Chronic postsurgical pain in mixed surgical population. Does an acute pain service make a difference?



Year of publication 2017
Type Article in Periodical
Magazine / Source Bratislava Medical Journal - Bratislavské lekárske listy
MU Faculty or unit

Faculty of Medicine

Field Other medical specializations
Keywords chronic postsurgical pain; acute pain service; questionnaire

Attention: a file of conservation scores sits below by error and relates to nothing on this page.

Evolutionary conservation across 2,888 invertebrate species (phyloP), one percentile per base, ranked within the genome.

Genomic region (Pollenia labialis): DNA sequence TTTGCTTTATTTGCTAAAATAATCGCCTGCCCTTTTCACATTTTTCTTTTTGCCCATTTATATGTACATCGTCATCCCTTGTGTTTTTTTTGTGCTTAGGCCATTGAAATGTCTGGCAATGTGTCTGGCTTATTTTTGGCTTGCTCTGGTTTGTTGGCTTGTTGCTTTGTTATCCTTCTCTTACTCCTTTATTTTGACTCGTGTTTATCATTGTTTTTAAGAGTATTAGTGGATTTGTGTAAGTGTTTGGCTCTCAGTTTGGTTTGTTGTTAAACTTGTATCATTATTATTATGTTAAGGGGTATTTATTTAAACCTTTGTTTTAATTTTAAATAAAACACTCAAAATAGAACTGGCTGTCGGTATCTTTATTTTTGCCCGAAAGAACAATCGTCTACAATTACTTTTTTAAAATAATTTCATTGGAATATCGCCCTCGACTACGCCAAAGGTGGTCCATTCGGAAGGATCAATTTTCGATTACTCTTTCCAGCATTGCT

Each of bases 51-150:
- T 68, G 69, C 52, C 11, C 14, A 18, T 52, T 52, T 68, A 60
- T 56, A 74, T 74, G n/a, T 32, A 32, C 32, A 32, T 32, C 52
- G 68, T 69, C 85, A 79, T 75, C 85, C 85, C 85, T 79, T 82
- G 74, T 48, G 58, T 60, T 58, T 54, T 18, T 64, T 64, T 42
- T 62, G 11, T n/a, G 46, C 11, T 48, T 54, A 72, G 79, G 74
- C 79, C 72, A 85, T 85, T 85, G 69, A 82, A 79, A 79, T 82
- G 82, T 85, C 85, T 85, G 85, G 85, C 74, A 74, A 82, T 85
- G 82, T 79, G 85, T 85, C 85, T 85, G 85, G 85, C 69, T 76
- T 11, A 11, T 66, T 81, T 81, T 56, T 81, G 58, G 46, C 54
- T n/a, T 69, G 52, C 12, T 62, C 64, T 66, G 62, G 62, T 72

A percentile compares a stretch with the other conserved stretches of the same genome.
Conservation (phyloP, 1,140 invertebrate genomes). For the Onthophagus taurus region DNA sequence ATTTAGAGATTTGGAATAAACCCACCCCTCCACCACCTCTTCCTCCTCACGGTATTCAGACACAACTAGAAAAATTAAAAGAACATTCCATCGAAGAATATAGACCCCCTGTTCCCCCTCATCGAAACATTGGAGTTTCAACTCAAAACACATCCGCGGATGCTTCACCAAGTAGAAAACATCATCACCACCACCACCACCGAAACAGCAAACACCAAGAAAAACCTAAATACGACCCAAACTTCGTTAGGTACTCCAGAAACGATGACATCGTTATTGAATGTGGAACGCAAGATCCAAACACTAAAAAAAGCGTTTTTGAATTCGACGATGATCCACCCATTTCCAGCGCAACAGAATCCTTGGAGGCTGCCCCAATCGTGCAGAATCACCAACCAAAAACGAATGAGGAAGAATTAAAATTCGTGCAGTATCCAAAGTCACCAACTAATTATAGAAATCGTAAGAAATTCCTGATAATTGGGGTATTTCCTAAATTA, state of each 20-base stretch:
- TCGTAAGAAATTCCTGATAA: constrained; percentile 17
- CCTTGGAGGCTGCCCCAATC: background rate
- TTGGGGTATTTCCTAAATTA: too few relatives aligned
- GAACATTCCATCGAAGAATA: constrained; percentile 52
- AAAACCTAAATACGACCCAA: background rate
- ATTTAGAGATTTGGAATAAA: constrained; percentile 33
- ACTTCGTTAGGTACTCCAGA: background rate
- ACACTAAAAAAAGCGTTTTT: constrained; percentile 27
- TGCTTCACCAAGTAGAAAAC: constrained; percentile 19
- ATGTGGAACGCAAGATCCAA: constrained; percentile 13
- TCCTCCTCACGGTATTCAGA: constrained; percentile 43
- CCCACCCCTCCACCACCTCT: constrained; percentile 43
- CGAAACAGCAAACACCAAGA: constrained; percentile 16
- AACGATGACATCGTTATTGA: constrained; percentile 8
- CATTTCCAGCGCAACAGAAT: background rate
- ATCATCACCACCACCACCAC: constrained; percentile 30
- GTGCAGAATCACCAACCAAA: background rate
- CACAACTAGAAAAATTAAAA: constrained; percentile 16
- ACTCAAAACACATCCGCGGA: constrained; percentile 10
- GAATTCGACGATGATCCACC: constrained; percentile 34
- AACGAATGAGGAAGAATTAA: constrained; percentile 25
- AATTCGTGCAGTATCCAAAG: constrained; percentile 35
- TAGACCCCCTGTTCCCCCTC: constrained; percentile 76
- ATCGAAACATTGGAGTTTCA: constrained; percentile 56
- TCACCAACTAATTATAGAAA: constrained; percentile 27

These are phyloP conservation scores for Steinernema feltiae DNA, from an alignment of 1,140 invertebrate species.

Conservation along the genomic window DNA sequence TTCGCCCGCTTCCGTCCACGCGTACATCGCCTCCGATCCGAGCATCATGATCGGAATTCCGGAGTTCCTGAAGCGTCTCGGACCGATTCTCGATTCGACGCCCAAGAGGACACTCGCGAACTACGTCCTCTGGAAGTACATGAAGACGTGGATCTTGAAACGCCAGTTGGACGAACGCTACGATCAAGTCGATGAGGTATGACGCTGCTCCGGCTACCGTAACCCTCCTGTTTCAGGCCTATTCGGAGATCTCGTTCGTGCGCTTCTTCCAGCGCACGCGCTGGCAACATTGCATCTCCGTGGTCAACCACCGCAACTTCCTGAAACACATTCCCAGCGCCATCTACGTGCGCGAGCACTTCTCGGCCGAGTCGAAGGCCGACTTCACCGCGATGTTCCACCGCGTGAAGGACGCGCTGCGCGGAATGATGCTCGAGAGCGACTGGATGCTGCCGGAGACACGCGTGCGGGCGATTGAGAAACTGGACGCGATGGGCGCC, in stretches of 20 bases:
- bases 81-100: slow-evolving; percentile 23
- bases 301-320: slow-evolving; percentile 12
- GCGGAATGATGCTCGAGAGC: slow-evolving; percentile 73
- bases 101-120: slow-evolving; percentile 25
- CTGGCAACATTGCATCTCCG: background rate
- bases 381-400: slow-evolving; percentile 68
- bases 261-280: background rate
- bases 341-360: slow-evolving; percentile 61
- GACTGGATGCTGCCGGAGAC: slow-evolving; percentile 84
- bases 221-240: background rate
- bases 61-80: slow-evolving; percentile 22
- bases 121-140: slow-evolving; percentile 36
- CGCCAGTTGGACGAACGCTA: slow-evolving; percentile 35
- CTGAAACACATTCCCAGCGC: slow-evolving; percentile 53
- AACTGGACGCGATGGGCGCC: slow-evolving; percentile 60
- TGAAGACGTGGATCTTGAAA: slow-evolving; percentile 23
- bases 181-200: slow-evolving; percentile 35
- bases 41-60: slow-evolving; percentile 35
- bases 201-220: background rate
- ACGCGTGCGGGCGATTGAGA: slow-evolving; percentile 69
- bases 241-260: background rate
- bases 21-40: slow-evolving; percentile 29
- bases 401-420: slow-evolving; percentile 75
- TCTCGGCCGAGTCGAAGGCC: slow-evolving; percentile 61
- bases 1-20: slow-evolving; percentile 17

Description OBJECTIVES: To investigate the influence of an Acute Pain Service (APS) on the incidence of chronic postsurgical pain (CPSP). To assess the acute pain intensity as a risk factor for CPSP. The impact of an APS on the incidence of CPSP has not yet been studied. METHODS: Retrospective questionnaire given to randomized cohorts study, performed in two hospitals-Hospital A with an APS and Hospital B without such service. 1444 patients underwent eight different surgical procedures in both hospitals within one year, 175 patients from each hospital were randomized. RESULTS: 208 questionnaires were analysed. There was a significant difference in acute pain intensity in the first 24 hours after surgery. The difference of CPSP incidence between hospitals was not significant (Hospital A nine patients (8.6 %), Hospital B sixteen patients (15.5 %). The patients with CPSP experienced significantly more intensive pain in the first 24 hours and at discharge than patients without CPSP regardless of the hospital. CONCLUSION: The study did not demonstrate the incidence of CPSP was lower in the hospital with an APS despite the lower postoperative pain scores. However there was a noticeable trend toward higher incidence of CPSP in the hospital without an APS. The study demonstrated that APS decreases intensity of an acute postoperative pain and acute pain intensity is a risk factor for CPSP incidence (Tab. 5, Ref. 27). Text in PDF

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